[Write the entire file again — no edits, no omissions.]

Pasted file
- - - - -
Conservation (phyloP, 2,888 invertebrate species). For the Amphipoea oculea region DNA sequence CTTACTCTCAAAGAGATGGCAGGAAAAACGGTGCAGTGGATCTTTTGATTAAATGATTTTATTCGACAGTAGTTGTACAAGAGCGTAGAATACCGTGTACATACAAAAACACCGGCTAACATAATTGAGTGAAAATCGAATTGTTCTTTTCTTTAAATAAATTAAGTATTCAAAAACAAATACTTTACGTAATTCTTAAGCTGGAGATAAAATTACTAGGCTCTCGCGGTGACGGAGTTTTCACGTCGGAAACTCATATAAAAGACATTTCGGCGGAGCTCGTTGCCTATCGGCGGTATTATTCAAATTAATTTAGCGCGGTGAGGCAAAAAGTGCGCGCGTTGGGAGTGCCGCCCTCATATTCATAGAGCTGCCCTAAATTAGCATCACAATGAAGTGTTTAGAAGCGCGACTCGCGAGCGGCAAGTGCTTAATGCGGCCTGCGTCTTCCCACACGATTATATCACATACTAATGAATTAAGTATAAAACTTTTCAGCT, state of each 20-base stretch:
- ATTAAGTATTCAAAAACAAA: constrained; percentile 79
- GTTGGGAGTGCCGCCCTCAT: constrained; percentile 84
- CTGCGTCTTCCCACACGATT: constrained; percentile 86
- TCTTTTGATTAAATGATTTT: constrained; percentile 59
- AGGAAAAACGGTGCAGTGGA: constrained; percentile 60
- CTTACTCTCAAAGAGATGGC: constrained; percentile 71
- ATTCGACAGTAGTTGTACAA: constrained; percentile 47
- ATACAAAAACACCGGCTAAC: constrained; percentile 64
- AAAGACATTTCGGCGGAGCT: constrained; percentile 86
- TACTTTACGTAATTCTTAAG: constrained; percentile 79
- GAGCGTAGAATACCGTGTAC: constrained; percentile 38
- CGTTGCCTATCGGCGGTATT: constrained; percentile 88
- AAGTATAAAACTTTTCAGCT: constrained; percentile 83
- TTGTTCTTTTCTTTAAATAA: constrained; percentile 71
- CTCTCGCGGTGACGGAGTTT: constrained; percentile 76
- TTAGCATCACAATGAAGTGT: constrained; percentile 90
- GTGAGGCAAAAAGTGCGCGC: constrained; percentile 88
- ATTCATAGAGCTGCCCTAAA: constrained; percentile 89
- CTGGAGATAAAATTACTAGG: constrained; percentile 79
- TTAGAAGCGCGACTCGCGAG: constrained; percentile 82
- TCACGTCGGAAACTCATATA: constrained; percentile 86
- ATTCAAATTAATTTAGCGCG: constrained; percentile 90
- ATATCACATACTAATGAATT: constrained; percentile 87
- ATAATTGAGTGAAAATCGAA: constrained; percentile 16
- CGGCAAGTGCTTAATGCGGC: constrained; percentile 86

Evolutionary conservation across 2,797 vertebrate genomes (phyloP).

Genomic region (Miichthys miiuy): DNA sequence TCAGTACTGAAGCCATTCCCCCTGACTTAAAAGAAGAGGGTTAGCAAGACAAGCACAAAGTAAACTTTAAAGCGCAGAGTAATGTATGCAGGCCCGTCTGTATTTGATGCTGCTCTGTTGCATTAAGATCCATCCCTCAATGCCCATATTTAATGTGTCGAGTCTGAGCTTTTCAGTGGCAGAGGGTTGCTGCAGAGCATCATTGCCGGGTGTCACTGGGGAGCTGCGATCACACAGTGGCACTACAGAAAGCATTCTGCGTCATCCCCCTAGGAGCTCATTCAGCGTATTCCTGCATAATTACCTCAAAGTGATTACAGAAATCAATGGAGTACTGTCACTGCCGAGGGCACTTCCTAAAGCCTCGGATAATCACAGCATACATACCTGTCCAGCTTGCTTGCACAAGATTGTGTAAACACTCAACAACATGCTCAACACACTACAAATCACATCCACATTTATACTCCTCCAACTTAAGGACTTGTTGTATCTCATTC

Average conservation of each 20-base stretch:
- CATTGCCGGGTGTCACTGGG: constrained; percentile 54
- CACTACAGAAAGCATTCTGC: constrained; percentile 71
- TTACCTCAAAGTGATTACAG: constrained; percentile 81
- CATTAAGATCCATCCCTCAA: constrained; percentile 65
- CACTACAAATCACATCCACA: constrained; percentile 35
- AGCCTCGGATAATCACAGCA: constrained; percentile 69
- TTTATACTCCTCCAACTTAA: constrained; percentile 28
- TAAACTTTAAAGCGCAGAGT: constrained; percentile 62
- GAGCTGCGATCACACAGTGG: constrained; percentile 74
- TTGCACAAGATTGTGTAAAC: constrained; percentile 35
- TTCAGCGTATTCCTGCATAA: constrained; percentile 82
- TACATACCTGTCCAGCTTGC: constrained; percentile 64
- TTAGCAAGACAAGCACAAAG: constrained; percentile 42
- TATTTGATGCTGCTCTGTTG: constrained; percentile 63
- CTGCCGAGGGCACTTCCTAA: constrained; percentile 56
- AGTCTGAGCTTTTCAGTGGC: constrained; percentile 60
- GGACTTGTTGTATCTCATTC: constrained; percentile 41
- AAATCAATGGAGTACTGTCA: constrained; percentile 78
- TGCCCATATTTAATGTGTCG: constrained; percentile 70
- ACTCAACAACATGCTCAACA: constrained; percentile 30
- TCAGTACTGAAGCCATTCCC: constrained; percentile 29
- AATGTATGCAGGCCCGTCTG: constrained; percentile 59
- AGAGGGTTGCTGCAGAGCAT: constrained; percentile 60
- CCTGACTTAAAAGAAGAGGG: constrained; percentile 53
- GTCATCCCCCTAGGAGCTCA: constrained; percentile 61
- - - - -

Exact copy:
Conservation (phyloP, 2,888 invertebrate species). For the Amphipoea oculea region DNA sequence CTTACTCTCAAAGAGATGGCAGGAAAAACGGTGCAGTGGATCTTTTGATTAAATGATTTTATTCGACAGTAGTTGTACAAGAGCGTAGAATACCGTGTACATACAAAAACACCGGCTAACATAATTGAGTGAAAATCGAATTGTTCTTTTCTTTAAATAAATTAAGTATTCAAAAACAAATACTTTACGTAATTCTTAAGCTGGAGATAAAATTACTAGGCTCTCGCGGTGACGGAGTTTTCACGTCGGAAACTCATATAAAAGACATTTCGGCGGAGCTCGTTGCCTATCGGCGGTATTATTCAAATTAATTTAGCGCGGTGAGGCAAAAAGTGCGCGCGTTGGGAGTGCCGCCCTCATATTCATAGAGCTGCCCTAAATTAGCATCACAATGAAGTGTTTAGAAGCGCGACTCGCGAGCGGCAAGTGCTTAATGCGGCCTGCGTCTTCCCACACGATTATATCACATACTAATGAATTAAGTATAAAACTTTTCAGCT, state of each 20-base stretch:
- ATTAAGTATTCAAAAACAAA: constrained; percentile 79
- GTTGGGAGTGCCGCCCTCAT: constrained; percentile 84
- CTGCGTCTTCCCACACGATT: constrained; percentile 86
- TCTTTTGATTAAATGATTTT: constrained; percentile 59
- AGGAAAAACGGTGCAGTGGA: constrained; percentile 60
- CTTACTCTCAAAGAGATGGC: constrained; percentile 71
- ATTCGACAGTAGTTGTACAA: constrained; percentile 47
- ATACAAAAACACCGGCTAAC: constrained; percentile 64
- AAAGACATTTCGGCGGAGCT: constrained; percentile 86
- TACTTTACGTAATTCTTAAG: constrained; percentile 79
- GAGCGTAGAATACCGTGTAC: constrained; percentile 38
- CGTTGCCTATCGGCGGTATT: constrained; percentile 88
- AAGTATAAAACTTTTCAGCT: constrained; percentile 83
- TTGTTCTTTTCTTTAAATAA: constrained; percentile 71
- CTCTCGCGGTGACGGAGTTT: constrained; percentile 76
- TTAGCATCACAATGAAGTGT: constrained; percentile 90
- GTGAGGCAAAAAGTGCGCGC: constrained; percentile 88
- ATTCATAGAGCTGCCCTAAA: constrained; percentile 89
- CTGGAGATAAAATTACTAGG: constrained; percentile 79
- TTAGAAGCGCGACTCGCGAG: constrained; percentile 82
- TCACGTCGGAAACTCATATA: constrained; percentile 86
- ATTCAAATTAATTTAGCGCG: constrained; percentile 90
- ATATCACATACTAATGAATT: constrained; percentile 87
- ATAATTGAGTGAAAATCGAA: constrained; percentile 16
- CGGCAAGTGCTTAATGCGGC: constrained; percentile 86

Evolutionary conservation across 2,797 vertebrate genomes (phyloP).

Genomic region (Miichthys miiuy): DNA sequence TCAGTACTGAAGCCATTCCCCCTGACTTAAAAGAAGAGGGTTAGCAAGACAAGCACAAAGTAAACTTTAAAGCGCAGAGTAATGTATGCAGGCCCGTCTGTATTTGATGCTGCTCTGTTGCATTAAGATCCATCCCTCAATGCCCATATTTAATGTGTCGAGTCTGAGCTTTTCAGTGGCAGAGGGTTGCTGCAGAGCATCATTGCCGGGTGTCACTGGGGAGCTGCGATCACACAGTGGCACTACAGAAAGCATTCTGCGTCATCCCCCTAGGAGCTCATTCAGCGTATTCCTGCATAATTACCTCAAAGTGATTACAGAAATCAATGGAGTACTGTCACTGCCGAGGGCACTTCCTAAAGCCTCGGATAATCACAGCATACATACCTGTCCAGCTTGCTTGCACAAGATTGTGTAAACACTCAACAACATGCTCAACACACTACAAATCACATCCACATTTATACTCCTCCAACTTAAGGACTTGTTGTATCTCATTC

Average conservation of each 20-base stretch:
- CATTGCCGGGTGTCACTGGG: constrained; percentile 54
- CACTACAGAAAGCATTCTGC: constrained; percentile 71
- TTACCTCAAAGTGATTACAG: constrained; percentile 81
- CATTAAGATCCATCCCTCAA: constrained; percentile 65
- CACTACAAATCACATCCACA: constrained; percentile 35
- AGCCTCGGATAATCACAGCA: constrained; percentile 69
- TTTATACTCCTCCAACTTAA: constrained; percentile 28
- TAAACTTTAAAGCGCAGAGT: constrained; percentile 62
- GAGCTGCGATCACACAGTGG: constrained; percentile 74
- TTGCACAAGATTGTGTAAAC: constrained; percentile 35
- TTCAGCGTATTCCTGCATAA: constrained; percentile 82
- TACATACCTGTCCAGCTTGC: constrained; percentile 64
- TTAGCAAGACAAGCACAAAG: constrained; percentile 42
- TATTTGATGCTGCTCTGTTG: constrained; percentile 63
- CTGCCGAGGGCACTTCCTAA: constrained; percentile 56
- AGTCTGAGCTTTTCAGTGGC: constrained; percentile 60
- GGACTTGTTGTATCTCATTC: constrained; percentile 41
- AAATCAATGGAGTACTGTCA: constrained; percentile 78
- TGCCCATATTTAATGTGTCG: constrained; percentile 70
- ACTCAACAACATGCTCAACA: constrained; percentile 30
- TCAGTACTGAAGCCATTCCC: constrained; percentile 29
- AATGTATGCAGGCCCGTCTG: constrained; percentile 59
- AGAGGGTTGCTGCAGAGCAT: constrained; percentile 60
- CCTGACTTAAAAGAAGAGGG: constrained; percentile 53
- GTCATCCCCCTAGGAGCTCA: constrained; percentile 61